BT highlights the role of satellites in future-proofing networks

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BT recently hosted an event at their Madley Communications Centre, drawing a mix of public and private sector guests to explore the influence of satellite technologies in today’s communication networks.

The Madley site, nestled in the Herefordshire countryside and spanning 63 acres, is regarded as BT’s main satellite earth station. As the demand for diverse and resilient communication solutions climbs, the centre’s role in the company’s network strategy has never been more vital.

“The visit to Madley was really informative and has helped me build a better understanding of UK comms capability and resilience,” a visitor commented. This underscores the growing importance of satellite technology in ensuring network resilience, which is particularly crucial for backing up terrestrial networks.

Madley is equipped with over 60 satellite dishes of varying sizes, emphasising its capabilities in providing widespread and high-speed coverage globally. This is essential in mitigating risks such as extreme weather conditions and man-made disasters.

BT leverages satellite backhaul within its connectivity offerings, aiding in the delivery of both fixed and mobile services. Additionally, the site is the base for BT’s Emergency Response Team (ERT), specialists in civil resilience, ready to deploy on-demand connectivity solutions following any network disruptions.

Madley’s ERT has access to a fleet of rapid response vehicles and cells-on-wheels, engineered to establish fully functional communication systems in as little as an hour, depending on the situation.

BT is also adapting to changes in the satellite industry, particularly with the advent of Low Earth Orbit (LEO) satellites which offer reduced latency compared to Geostationary Orbit (GEO) satellites due to their closer proximity to Earth. These advancements support BT’s goal to connect the entirety of the UK by 2028, notably in remote areas where traditional connectivity methods are impractical.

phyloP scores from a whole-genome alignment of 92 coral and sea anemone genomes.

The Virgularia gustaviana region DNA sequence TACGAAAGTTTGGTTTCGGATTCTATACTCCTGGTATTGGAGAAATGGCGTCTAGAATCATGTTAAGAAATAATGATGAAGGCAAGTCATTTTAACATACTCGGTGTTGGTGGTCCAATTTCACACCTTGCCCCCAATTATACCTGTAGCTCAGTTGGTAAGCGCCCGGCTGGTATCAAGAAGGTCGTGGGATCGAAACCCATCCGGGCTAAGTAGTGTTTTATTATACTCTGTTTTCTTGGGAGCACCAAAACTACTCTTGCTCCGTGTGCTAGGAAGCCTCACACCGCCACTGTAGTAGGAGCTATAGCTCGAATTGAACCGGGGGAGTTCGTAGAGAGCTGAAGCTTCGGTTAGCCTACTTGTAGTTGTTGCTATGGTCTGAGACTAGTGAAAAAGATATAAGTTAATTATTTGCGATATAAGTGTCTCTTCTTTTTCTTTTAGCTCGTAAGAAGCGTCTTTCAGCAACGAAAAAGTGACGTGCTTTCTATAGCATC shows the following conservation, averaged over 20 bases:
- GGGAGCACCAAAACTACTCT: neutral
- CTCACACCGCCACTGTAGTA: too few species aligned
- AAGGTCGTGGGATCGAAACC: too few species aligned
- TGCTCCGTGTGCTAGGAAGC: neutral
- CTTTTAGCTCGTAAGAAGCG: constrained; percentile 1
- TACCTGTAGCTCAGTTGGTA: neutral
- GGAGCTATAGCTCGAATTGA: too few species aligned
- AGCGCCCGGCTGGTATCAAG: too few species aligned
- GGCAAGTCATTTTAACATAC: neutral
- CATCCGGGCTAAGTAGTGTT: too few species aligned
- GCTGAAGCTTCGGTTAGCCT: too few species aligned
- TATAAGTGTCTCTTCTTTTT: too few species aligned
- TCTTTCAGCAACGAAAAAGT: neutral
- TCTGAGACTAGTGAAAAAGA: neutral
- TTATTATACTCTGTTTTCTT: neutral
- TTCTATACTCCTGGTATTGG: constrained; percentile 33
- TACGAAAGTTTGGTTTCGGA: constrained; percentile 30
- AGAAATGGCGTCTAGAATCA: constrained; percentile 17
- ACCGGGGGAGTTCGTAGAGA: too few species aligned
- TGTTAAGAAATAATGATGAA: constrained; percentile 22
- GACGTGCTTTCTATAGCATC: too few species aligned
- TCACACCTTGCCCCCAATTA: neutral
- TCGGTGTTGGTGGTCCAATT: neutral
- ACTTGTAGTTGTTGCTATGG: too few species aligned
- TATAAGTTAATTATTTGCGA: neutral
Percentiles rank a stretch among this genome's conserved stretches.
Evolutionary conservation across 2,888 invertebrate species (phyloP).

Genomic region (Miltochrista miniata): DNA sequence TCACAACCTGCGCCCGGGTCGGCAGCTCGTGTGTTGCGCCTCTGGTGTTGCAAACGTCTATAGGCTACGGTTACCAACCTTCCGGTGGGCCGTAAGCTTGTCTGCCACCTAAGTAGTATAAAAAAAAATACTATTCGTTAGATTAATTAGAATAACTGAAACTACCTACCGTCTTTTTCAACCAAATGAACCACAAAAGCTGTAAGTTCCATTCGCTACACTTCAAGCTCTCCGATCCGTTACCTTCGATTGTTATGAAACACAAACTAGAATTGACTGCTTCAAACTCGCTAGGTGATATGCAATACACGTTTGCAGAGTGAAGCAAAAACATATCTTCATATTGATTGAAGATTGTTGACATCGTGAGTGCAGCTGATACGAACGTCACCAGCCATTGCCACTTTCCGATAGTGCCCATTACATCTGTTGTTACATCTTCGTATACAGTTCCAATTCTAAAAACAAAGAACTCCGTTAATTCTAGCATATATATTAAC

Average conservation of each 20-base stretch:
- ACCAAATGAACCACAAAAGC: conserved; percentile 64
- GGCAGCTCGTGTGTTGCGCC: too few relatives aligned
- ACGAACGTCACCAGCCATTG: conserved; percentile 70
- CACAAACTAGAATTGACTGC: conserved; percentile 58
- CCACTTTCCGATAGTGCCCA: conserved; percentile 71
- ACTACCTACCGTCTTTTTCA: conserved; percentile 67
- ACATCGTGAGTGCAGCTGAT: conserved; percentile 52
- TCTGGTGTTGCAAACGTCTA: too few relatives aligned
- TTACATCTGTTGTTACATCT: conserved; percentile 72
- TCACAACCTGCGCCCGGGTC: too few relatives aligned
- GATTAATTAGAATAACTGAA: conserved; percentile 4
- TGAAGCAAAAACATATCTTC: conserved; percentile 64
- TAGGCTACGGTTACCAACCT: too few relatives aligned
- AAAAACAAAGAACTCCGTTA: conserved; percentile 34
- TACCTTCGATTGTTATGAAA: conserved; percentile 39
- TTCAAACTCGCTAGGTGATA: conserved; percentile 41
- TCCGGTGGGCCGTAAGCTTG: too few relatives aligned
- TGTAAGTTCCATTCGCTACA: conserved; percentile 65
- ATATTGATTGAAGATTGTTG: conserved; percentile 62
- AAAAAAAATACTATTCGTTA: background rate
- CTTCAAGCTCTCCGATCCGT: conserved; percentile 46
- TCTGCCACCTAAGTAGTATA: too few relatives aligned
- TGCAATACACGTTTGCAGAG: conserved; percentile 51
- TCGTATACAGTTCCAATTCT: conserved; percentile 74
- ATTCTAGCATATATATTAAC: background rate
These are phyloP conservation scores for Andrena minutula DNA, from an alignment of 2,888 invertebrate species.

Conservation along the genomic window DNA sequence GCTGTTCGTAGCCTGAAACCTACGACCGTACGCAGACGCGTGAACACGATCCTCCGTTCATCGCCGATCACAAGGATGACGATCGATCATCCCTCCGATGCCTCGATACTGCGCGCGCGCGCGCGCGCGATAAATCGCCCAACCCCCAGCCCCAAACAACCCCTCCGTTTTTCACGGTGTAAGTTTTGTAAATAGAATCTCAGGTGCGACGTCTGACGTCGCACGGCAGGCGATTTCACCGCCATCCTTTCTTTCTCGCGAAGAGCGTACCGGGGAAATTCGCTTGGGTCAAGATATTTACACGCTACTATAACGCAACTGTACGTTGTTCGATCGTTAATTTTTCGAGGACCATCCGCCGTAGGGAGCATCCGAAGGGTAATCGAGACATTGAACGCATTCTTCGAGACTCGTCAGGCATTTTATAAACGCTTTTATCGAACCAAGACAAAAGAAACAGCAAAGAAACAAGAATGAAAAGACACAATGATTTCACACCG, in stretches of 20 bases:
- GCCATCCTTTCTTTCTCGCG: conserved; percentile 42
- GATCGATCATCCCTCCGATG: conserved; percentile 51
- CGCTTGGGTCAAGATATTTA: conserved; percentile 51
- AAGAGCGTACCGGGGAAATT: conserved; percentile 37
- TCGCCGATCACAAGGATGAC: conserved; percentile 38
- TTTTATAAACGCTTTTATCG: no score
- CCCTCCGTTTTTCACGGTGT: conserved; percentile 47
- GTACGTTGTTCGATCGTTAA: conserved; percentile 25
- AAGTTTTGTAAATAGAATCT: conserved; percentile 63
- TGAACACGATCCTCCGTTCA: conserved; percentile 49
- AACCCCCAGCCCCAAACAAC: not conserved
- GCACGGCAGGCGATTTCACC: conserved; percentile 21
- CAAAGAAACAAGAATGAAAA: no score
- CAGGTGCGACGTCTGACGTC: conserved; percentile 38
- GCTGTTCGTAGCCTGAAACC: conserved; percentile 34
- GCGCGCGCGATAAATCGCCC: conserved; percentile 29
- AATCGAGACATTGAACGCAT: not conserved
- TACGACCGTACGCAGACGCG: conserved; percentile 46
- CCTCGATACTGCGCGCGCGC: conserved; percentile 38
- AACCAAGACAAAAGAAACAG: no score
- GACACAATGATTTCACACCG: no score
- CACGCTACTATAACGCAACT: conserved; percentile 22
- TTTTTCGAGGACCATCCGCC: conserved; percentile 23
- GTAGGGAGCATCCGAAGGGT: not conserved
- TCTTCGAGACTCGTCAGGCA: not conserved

A prime example of satellite technology’s impact is the connectivity provided to Lundy Island, situated 19km off the Devon coast. In collaboration with OneWeb and the UK government, BT Group has equipped the island’s 28 residents with fast, reliable internet, facilitating not only everyday activities but also critical conservation and research efforts.

As BT Group continues to integrate terrestrial and non-terrestrial networks, the company envisions a future where global heterogeneous networks deliver seamless connectivity even in the most challenging locations such as maritime and aviation environments.

Madley’s longstanding contribution to the UK’s satellite communications since 1978 remains as pivotal as ever, ensuring that satellite connectivity and resilience continue to be integral components of the nation’s infrastructure.

(Image Credit: BT)

See also: Satellite heavyweights SES and Intelsat to combine in $3.1B merger

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Tags: bt, communications, europe, Networks, satellites, telecoms, uk


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